However, politicians have assumed that it is they who can make the decisions about pedagogy, and have done so. There is an argument that pedagogy has fallen on the wrong side of the divide between education and politics. We now have policies from government on setting in classrooms, on synthetic phonics, on how much homework children should do, on how children should sit in a classroom, and on how we should use computers. These are education policies that have become political policies.
Of my four levers the three that have been used the longest – structural change, the market, and accountability – cannot by themselves create good teachers, or turn average teachers into excellent ones. The fourth lever of pedagogical change is essential if we are to achieve those ambitions. On this more than anything there needs to be a proper and professional discussion between politicians and others in education.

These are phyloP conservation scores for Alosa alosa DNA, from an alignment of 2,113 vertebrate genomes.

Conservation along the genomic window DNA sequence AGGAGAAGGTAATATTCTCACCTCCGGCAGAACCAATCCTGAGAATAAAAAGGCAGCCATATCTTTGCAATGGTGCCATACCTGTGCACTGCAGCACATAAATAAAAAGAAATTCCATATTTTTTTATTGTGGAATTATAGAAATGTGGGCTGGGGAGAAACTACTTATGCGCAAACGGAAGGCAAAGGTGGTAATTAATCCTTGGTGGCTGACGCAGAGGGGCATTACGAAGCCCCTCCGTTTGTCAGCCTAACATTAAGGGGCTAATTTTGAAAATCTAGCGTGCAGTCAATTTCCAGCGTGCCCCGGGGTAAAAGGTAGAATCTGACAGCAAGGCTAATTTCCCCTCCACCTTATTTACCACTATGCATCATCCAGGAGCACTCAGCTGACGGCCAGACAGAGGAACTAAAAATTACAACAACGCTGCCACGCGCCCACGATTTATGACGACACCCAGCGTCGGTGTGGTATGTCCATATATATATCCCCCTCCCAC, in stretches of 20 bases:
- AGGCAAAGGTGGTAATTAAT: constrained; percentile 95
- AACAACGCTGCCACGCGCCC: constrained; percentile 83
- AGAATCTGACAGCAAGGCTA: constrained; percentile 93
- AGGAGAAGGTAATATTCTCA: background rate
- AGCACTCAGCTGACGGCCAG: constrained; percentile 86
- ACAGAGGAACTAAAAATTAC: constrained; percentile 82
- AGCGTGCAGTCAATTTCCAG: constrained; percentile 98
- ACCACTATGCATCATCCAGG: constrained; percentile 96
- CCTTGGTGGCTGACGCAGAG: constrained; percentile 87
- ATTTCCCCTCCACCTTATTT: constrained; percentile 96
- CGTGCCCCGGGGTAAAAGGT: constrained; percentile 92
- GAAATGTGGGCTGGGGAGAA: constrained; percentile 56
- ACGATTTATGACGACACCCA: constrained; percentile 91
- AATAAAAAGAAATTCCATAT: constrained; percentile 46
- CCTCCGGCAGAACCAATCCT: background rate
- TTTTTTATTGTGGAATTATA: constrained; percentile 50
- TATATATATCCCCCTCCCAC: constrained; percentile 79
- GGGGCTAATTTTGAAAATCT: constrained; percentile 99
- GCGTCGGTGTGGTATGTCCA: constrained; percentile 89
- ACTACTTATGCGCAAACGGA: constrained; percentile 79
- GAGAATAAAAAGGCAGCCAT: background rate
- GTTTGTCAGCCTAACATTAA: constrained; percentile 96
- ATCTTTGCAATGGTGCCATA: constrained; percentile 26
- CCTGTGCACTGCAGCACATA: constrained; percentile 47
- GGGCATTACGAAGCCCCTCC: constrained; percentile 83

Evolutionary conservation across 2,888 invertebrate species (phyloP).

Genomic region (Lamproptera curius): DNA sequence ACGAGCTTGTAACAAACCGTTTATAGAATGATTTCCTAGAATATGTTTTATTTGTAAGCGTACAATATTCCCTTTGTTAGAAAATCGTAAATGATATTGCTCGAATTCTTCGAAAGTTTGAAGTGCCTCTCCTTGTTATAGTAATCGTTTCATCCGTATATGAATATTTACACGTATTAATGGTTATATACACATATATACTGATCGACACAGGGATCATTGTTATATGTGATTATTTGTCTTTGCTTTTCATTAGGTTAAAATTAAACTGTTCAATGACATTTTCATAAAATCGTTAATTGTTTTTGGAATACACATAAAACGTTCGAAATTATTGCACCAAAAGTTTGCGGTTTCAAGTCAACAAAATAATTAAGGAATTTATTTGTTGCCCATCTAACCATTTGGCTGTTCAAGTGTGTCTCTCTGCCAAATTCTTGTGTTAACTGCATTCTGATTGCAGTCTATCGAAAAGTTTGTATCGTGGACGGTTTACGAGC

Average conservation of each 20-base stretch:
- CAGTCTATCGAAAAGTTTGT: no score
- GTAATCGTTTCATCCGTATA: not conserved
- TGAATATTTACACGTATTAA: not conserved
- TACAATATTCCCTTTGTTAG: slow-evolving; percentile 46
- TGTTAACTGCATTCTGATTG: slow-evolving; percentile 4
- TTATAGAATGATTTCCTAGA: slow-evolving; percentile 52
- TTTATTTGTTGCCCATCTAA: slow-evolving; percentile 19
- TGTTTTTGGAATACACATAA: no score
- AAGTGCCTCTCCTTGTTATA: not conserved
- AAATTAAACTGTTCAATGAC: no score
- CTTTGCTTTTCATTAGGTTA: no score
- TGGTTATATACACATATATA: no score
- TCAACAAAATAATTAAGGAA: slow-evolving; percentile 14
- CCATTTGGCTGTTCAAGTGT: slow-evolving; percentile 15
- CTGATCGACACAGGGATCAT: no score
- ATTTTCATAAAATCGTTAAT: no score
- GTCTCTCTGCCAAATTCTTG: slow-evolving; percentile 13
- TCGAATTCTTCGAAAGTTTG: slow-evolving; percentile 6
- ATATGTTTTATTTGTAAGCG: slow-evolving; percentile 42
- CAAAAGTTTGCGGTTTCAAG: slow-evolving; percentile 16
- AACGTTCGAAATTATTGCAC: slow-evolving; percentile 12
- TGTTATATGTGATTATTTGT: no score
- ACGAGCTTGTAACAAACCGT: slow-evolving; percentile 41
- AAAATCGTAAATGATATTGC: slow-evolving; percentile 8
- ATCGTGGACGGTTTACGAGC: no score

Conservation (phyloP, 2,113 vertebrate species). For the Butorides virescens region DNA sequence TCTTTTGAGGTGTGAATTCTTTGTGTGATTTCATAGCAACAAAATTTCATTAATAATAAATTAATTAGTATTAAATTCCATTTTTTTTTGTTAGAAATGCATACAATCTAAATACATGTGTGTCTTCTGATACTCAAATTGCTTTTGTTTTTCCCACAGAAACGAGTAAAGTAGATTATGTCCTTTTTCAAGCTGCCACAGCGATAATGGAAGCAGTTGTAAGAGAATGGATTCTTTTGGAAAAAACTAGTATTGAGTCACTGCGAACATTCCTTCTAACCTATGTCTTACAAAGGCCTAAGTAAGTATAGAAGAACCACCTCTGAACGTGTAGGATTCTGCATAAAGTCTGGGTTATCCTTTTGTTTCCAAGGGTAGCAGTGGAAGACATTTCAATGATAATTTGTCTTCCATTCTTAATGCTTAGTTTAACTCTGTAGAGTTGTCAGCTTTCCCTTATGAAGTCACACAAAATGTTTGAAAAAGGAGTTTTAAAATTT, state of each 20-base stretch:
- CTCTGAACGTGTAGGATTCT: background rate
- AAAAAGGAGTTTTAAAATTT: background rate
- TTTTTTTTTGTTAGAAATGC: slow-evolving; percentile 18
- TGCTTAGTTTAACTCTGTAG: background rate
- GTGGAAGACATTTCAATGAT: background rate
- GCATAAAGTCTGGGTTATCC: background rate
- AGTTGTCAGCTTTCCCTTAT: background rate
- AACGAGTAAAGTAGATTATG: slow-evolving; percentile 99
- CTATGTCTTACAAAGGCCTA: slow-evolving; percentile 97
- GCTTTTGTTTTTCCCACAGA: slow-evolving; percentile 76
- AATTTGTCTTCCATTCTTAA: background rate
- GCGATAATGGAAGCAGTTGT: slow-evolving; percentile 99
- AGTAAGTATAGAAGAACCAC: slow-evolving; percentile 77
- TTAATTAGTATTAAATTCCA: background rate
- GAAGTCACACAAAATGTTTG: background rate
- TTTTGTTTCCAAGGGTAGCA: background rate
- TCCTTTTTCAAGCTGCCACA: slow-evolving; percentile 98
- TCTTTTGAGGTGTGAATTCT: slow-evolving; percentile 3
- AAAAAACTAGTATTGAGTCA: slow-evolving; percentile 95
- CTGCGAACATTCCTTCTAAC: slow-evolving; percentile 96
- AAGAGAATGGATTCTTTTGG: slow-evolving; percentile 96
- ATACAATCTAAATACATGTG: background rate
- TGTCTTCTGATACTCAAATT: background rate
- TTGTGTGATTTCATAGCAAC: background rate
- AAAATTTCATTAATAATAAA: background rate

We need to debate who does what in exercising this lever of pedagogical change. We need to both acknowledge the importance of pedagogy and together build a structure in which all teachers can learn from improved pedagogy.
We need a strategy of realising the power of pedagogy in all schools, and I would suggest the following:
- Improve the relationship between politicians and education researchers. Research is the great unreformed part of education, largely untouched by the reforms of the last 30 years. Too often, politicians don’t use the best research to inform policy making. Equally, researchers need to refl ect on the education changes and the needs of schools and policy makers. They must take responsibility for making sure that their work contributes to the standards agenda.
- Government should look at how public money is spent on education research and make sure that this valuable resource is providing value for money.
- Government can help by providing a structure that brings schools and educational researchers closer together. Government can help build links between teachers and researchers.
- Teachers need to know the quality of the research they read. A form of “kite mark” would help them to do this.
- Effective ways of disseminating research to teachers must be established, and teachers need the time and opportunity to study it, reflect on it, and support in implementing and evaluating it.
Education has a good record of delivering what society asks of it, but the enormity of the demands now means that we need a better way of framing the discussions between practitioners, researchers, and politicians.